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Ethiopian Airlines Jet Intercepted Over Indonesia Due to Airspace Violation

An Ethiopian Airlines 777F was intercepted over Indonesian airspace on January 14th, 2019 due to lack of overflight clearance in Indonesia.

The plane, registered as ET-AVN was flying a cargo route from Addis Ababa to Singapore. ET3728 was operating a non-scheduled flight to deliver an urgent aircraft engine required in Singapore for maintenance.

The aircraft, ET-AVN was delivered to Ethiopian Airlines in August of 2018.

Indonesian fighter jets intercepted the aircraft and it was forced to land in Batam. The Ethiopian Airlines crew were placed in a hotel.

The flight was diverted to Batam

Ethiopian Airlines released this statement:

“The subject freighter aircraft was flying to drop an urgent aircraft engine in Singapore for maintenance and was crossing the Indonesian airspace in accordance with the ICAO Chicago Convention Article 5, by which non-scheduled flight can overfly the air space of a friendly country without prior permission”

Ethiopian Airlines Statement on the Situation

Here is the flight path from Batam to Singapore:

Batam is only 19 miles from Singapore!

This is perhaps just a display of power for Indonesia. The flight didn’t have any malicious intent and Ethiopian Airlines has, in the past, run cargo flights to Singapore. As the flight was diverted to only 19 miles away from Singapore, it really seems like an overreaction.

Ethiopian Airlines also reelased this statement:

“Authorities may require the aircraft to make a landing. Ethiopian Airlines has explained to the Indonesian authorities on the details of the flight, and the flying crew are resting in a hotel before they continue their flight.”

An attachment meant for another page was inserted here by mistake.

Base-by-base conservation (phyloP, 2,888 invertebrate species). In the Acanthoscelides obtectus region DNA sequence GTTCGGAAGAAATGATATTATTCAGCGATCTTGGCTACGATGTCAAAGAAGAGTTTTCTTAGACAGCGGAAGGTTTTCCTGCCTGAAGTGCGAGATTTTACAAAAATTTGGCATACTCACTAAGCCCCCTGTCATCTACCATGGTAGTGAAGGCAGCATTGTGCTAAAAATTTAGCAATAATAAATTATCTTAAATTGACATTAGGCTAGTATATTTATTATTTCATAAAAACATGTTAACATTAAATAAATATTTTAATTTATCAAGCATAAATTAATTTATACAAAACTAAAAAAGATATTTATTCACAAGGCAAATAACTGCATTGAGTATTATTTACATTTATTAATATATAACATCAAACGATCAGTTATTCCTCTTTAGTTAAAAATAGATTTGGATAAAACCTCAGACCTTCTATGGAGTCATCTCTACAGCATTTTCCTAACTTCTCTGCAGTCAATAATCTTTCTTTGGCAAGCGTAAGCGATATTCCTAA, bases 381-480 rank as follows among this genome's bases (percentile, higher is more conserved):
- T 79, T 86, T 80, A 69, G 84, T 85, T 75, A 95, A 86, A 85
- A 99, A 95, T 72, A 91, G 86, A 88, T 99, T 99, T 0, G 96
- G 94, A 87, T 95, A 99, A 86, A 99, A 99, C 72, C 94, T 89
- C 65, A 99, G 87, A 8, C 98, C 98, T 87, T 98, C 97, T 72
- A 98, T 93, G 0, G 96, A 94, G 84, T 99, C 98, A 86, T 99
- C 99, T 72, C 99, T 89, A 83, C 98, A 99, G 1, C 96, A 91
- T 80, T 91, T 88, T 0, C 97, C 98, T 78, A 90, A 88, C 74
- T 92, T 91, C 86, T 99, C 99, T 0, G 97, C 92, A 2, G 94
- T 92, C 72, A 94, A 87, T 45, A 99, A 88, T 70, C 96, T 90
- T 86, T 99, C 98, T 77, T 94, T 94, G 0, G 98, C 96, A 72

Ethiopian Airlines Statement on the Situation

After 46 hours on the ground, the aircraft still hadn’t been flown to Singapore

As the largest airline in Africa, Ethiopian flies to many points across the globe. Ethiopia is also not engaged in any active conflict with Indonesia. Since the airline is known and recognized and Ethiopia is a friendly nation, there is little justification to warrant this kind of diversion.

The concern of this happening to a passenger flight is quite minimal. Passenger flights are scheduled months in advance and there are very strict requirements for flight paths and filings. If you’re worried about your flight being impacted by such a diversion, don’t be. Airlines pay heavily for diversions and their operations can be significantly impacted by a diversion. As such, airlines will do as much as in their power to avoid a diversion of any kind.

While it is questionable as to why Ethiopian Airlines didn’t have overflight clearance, the situation was perhaps exacerbated beyond reason. With the plane still in Indonesia, Ethiopian will probably face some cancellations or delays to cargo flights (and the maintenance in Singapore). Unless you have an urgent shipment being flown by Ethiopian Airlines cargo, this diversion will not affect you very much.

It remains to be seen how this situation will be resolved and if any measures to prevent such situations from happening again will be implemented.

Who do you think was at fault? What are your thoughts? Let us know in the comments!

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